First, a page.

The initial idea to do survey work with drones came about only a year ago when we were having a coffee in Zurich while discussing issues concerning oil palm expansion, deforestation, and biodiversity conservation in general. Naturally orangutans came up in the discussion due to their precarious conservation status, and the ever worsening threat from expansion of oil palm plantations.
Because it is so costly in terms of both time and finances to acquire data on orangutan distribution and density, researchers were unable do it at the frequency needed to accurately monitor their populations. At that point in our conversation, we quickly realized that unmanned aerial vehicles could potentially be a game-changer for addressing this problem.
Not long after that meeting, we successfully secured a seed grant from the National Geographic Society to kick-start the Conservation Drone project. Things moved fast from then on as the Orangutan Conservancy, Denver Zoo, Philadelphia Zoo and even some local hobby shops (ready2fly.ch) began to support our cause.
Since then we have successfully test-flown Conservation Drones across several countries in Asia through working with local collaborators, including WWF Nepal (FIG), the Sumatran Orangutan Conservation Program (SOCP), and other colleagues. Conservation Drones are being used for mapping land use and land cover, surveying wildlife (orangutans, elephants and rhinos) and even for anti-poaching efforts.
We developed Conservation Drones with a clear mission: our drone system must be inexpensive and user-friendly. With some initial training, conservation workers in developing countries would be able to use and maintain these drones. We have also created a blog to keep our collaborators updated on the latest developments, test-flights and general progress of the project (www.ConservationDrones.org).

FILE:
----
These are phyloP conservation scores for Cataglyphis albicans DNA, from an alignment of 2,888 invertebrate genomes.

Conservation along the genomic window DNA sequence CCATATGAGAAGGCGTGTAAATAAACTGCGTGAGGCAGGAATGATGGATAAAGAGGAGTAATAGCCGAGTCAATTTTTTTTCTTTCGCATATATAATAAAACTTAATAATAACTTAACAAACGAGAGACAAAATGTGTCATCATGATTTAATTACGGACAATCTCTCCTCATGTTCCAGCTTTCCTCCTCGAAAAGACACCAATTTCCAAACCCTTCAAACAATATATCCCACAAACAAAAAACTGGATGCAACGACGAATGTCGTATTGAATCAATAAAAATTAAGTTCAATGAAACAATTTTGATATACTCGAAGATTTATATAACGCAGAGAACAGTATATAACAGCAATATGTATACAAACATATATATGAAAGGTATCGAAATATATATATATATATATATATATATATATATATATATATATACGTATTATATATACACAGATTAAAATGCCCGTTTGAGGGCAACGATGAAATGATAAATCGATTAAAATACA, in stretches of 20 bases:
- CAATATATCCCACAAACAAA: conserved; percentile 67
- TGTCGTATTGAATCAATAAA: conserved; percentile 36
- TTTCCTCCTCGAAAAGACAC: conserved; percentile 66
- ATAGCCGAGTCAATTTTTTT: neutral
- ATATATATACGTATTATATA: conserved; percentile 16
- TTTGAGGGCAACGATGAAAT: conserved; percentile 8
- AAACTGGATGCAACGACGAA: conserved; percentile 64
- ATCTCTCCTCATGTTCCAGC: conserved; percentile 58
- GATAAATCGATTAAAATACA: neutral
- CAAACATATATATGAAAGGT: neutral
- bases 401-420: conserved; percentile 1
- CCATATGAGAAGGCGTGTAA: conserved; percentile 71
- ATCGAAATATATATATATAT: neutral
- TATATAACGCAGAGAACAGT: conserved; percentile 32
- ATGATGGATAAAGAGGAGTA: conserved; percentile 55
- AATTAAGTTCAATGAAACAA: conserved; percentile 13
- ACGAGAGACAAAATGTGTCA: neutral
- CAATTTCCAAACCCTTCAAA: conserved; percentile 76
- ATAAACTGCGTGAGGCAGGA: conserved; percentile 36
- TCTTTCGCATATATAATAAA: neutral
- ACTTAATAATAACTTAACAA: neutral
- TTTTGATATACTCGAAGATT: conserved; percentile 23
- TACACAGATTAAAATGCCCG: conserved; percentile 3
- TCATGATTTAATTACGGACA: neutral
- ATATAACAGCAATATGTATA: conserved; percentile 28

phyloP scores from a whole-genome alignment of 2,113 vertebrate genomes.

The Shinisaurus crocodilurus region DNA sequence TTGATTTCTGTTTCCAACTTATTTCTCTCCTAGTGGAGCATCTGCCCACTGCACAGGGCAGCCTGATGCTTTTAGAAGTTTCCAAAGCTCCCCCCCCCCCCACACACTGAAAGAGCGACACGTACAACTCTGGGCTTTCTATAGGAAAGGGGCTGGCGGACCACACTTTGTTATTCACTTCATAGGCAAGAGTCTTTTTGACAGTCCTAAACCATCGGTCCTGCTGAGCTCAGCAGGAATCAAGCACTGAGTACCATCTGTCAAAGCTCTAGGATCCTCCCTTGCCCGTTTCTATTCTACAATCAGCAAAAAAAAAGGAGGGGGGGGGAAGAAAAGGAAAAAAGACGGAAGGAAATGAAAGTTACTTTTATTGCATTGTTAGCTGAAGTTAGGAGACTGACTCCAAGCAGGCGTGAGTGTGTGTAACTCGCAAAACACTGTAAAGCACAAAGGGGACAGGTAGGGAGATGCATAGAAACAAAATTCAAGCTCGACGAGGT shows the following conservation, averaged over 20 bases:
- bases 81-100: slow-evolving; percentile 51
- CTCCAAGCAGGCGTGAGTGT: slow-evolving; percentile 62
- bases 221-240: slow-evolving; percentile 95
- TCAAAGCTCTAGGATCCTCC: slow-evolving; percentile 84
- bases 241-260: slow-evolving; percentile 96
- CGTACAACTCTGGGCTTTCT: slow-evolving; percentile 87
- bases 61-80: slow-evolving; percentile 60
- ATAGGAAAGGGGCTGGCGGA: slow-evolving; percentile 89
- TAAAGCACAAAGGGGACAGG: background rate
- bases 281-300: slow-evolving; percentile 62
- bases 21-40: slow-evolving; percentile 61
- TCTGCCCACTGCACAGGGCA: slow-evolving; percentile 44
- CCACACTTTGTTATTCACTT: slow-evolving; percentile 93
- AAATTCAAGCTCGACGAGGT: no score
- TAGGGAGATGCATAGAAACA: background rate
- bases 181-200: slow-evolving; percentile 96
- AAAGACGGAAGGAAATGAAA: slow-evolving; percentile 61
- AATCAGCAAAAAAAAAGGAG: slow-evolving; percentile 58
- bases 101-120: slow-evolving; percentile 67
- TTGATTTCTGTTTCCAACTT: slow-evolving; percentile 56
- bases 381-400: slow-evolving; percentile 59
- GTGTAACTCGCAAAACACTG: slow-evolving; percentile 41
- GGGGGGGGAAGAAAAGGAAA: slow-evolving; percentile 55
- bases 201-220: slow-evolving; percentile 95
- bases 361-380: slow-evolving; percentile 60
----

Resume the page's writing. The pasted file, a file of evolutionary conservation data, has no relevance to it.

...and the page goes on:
We are definitely not resting on our laurels. In fact we are already busy developing yet another version of Conservation Drones that would have smaller requirements for landing space, be more portable in the forest, and be able to carry a wider diversity of image sensors.
Biography of Lian Pin Koh, ETH Zürich
Lian Pin Koh is Assistant Professor of Applied Ecology and Conservation at the ETH Zürich. Research within his group focuses on addressing emerging environmental and socioeconomic challenges facing tropical developing nations including intensifying land-use conflicts, carbon emissions from land-use change and forestry, and threats to natural ecosystems and wildlife. Lian Pin employs a variety of scientific approaches including field surveys and experiments, and developing theoretical and computer simulation models. He also develops and implements innovative approaches to collect data, and disseminate science and science-based decision-support tools to land use decision-makers. These tools include ConservationDrones.org, the REDDCalculator.com, the SpeciesExtinctionCalculator.com, the LandUseCalculator.com, and DeforLeaks.org.
Biography of Serge Wich, Liverpool John Moores University
Serge Wich is Professor at the Research Centre in Evolutionary Anthropology and Palaeoecology at Liverpool John Moores University. His research focuses on on primate behavioral ecology, tropical rain forest ecology and conservation of primates and their habitats. Research is strongly focused on the Indonesian island of Sumatra and Borneo and uses a mixture of observational and experimental fieldwork. At present the key species Serge studies is the Sumatran orangutan where he is involved in research at various field sites of wild and reintroduced orangutans. Serge is also involved in island-wide surveys and analyses of orangutan distribution and density and the impact of land use changes on their populations. Lian Pin and Serge developed ConservationDrone.org.
This From the Forest essay was edited by Tom Mills.